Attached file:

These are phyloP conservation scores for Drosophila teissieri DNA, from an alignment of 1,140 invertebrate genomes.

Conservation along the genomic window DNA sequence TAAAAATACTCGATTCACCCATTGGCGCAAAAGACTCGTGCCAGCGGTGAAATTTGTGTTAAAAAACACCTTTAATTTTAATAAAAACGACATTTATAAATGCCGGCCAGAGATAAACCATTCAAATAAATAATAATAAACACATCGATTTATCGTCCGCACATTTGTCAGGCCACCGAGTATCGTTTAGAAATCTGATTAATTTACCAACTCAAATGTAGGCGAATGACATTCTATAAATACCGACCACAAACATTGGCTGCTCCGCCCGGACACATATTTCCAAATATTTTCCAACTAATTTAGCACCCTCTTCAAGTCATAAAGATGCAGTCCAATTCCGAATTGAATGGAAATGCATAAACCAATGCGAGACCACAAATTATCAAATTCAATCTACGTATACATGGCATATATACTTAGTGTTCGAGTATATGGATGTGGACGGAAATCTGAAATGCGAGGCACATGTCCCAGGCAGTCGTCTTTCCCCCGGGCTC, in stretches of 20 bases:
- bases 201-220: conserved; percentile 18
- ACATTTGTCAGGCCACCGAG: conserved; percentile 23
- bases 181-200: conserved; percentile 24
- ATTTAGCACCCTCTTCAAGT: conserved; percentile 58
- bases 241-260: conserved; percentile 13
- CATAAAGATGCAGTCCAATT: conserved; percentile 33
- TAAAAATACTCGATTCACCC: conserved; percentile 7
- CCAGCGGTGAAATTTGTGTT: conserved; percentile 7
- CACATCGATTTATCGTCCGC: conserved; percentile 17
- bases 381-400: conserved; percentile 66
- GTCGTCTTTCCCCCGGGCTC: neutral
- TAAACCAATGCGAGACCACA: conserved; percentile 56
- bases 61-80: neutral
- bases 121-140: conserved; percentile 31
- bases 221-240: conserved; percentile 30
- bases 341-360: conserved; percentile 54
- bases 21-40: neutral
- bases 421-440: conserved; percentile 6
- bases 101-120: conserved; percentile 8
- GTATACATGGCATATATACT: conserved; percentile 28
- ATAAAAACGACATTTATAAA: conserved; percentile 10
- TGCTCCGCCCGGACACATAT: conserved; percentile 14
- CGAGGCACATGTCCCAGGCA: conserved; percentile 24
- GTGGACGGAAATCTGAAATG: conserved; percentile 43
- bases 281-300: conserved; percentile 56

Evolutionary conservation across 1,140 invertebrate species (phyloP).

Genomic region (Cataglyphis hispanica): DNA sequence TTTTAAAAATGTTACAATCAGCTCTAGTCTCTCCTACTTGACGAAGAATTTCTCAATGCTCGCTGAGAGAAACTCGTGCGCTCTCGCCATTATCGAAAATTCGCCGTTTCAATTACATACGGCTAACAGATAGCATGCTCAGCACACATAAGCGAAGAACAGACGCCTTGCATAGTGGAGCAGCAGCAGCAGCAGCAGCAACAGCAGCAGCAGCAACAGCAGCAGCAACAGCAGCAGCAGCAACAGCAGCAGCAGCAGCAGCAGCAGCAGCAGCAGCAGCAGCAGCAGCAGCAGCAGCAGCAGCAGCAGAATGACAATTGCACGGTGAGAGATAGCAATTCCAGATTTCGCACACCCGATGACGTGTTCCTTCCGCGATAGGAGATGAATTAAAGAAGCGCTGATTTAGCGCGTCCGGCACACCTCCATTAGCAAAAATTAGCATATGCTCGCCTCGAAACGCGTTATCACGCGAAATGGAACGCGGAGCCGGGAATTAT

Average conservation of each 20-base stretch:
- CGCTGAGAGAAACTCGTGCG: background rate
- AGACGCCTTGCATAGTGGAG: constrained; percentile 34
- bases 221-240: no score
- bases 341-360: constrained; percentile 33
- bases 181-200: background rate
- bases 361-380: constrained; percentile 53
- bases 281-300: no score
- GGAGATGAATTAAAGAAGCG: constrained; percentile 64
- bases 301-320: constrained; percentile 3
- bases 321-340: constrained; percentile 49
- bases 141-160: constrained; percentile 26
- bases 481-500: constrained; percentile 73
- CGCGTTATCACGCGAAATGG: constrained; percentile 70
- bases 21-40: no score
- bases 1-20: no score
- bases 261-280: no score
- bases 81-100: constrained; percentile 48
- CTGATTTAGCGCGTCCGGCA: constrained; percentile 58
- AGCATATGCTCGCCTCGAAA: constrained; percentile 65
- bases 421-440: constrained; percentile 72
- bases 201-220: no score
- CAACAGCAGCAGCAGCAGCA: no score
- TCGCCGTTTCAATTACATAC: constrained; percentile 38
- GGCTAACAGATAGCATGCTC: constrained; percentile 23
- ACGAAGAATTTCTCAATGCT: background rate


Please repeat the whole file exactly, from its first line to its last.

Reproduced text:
These are phyloP conservation scores for Drosophila teissieri DNA, from an alignment of 1,140 invertebrate genomes.

Conservation along the genomic window DNA sequence TAAAAATACTCGATTCACCCATTGGCGCAAAAGACTCGTGCCAGCGGTGAAATTTGTGTTAAAAAACACCTTTAATTTTAATAAAAACGACATTTATAAATGCCGGCCAGAGATAAACCATTCAAATAAATAATAATAAACACATCGATTTATCGTCCGCACATTTGTCAGGCCACCGAGTATCGTTTAGAAATCTGATTAATTTACCAACTCAAATGTAGGCGAATGACATTCTATAAATACCGACCACAAACATTGGCTGCTCCGCCCGGACACATATTTCCAAATATTTTCCAACTAATTTAGCACCCTCTTCAAGTCATAAAGATGCAGTCCAATTCCGAATTGAATGGAAATGCATAAACCAATGCGAGACCACAAATTATCAAATTCAATCTACGTATACATGGCATATATACTTAGTGTTCGAGTATATGGATGTGGACGGAAATCTGAAATGCGAGGCACATGTCCCAGGCAGTCGTCTTTCCCCCGGGCTC, in stretches of 20 bases:
- bases 201-220: conserved; percentile 18
- ACATTTGTCAGGCCACCGAG: conserved; percentile 23
- bases 181-200: conserved; percentile 24
- ATTTAGCACCCTCTTCAAGT: conserved; percentile 58
- bases 241-260: conserved; percentile 13
- CATAAAGATGCAGTCCAATT: conserved; percentile 33
- TAAAAATACTCGATTCACCC: conserved; percentile 7
- CCAGCGGTGAAATTTGTGTT: conserved; percentile 7
- CACATCGATTTATCGTCCGC: conserved; percentile 17
- bases 381-400: conserved; percentile 66
- GTCGTCTTTCCCCCGGGCTC: neutral
- TAAACCAATGCGAGACCACA: conserved; percentile 56
- bases 61-80: neutral
- bases 121-140: conserved; percentile 31
- bases 221-240: conserved; percentile 30
- bases 341-360: conserved; percentile 54
- bases 21-40: neutral
- bases 421-440: conserved; percentile 6
- bases 101-120: conserved; percentile 8
- GTATACATGGCATATATACT: conserved; percentile 28
- ATAAAAACGACATTTATAAA: conserved; percentile 10
- TGCTCCGCCCGGACACATAT: conserved; percentile 14
- CGAGGCACATGTCCCAGGCA: conserved; percentile 24
- GTGGACGGAAATCTGAAATG: conserved; percentile 43
- bases 281-300: conserved; percentile 56

Evolutionary conservation across 1,140 invertebrate species (phyloP).

Genomic region (Cataglyphis hispanica): DNA sequence TTTTAAAAATGTTACAATCAGCTCTAGTCTCTCCTACTTGACGAAGAATTTCTCAATGCTCGCTGAGAGAAACTCGTGCGCTCTCGCCATTATCGAAAATTCGCCGTTTCAATTACATACGGCTAACAGATAGCATGCTCAGCACACATAAGCGAAGAACAGACGCCTTGCATAGTGGAGCAGCAGCAGCAGCAGCAGCAACAGCAGCAGCAGCAACAGCAGCAGCAACAGCAGCAGCAGCAACAGCAGCAGCAGCAGCAGCAGCAGCAGCAGCAGCAGCAGCAGCAGCAGCAGCAGCAGCAGCAGCAGAATGACAATTGCACGGTGAGAGATAGCAATTCCAGATTTCGCACACCCGATGACGTGTTCCTTCCGCGATAGGAGATGAATTAAAGAAGCGCTGATTTAGCGCGTCCGGCACACCTCCATTAGCAAAAATTAGCATATGCTCGCCTCGAAACGCGTTATCACGCGAAATGGAACGCGGAGCCGGGAATTAT

Average conservation of each 20-base stretch:
- CGCTGAGAGAAACTCGTGCG: background rate
- AGACGCCTTGCATAGTGGAG: constrained; percentile 34
- bases 221-240: no score
- bases 341-360: constrained; percentile 33
- bases 181-200: background rate
- bases 361-380: constrained; percentile 53
- bases 281-300: no score
- GGAGATGAATTAAAGAAGCG: constrained; percentile 64
- bases 301-320: constrained; percentile 3
- bases 321-340: constrained; percentile 49
- bases 141-160: constrained; percentile 26
- bases 481-500: constrained; percentile 73
- CGCGTTATCACGCGAAATGG: constrained; percentile 70
- bases 21-40: no score
- bases 1-20: no score
- bases 261-280: no score
- bases 81-100: constrained; percentile 48
- CTGATTTAGCGCGTCCGGCA: constrained; percentile 58
- AGCATATGCTCGCCTCGAAA: constrained; percentile 65
- bases 421-440: constrained; percentile 72
- bases 201-220: no score
- CAACAGCAGCAGCAGCAGCA: no score
- TCGCCGTTTCAATTACATAC: constrained; percentile 38
- GGCTAACAGATAGCATGCTC: constrained; percentile 23
- ACGAAGAATTTCTCAATGCT: background rate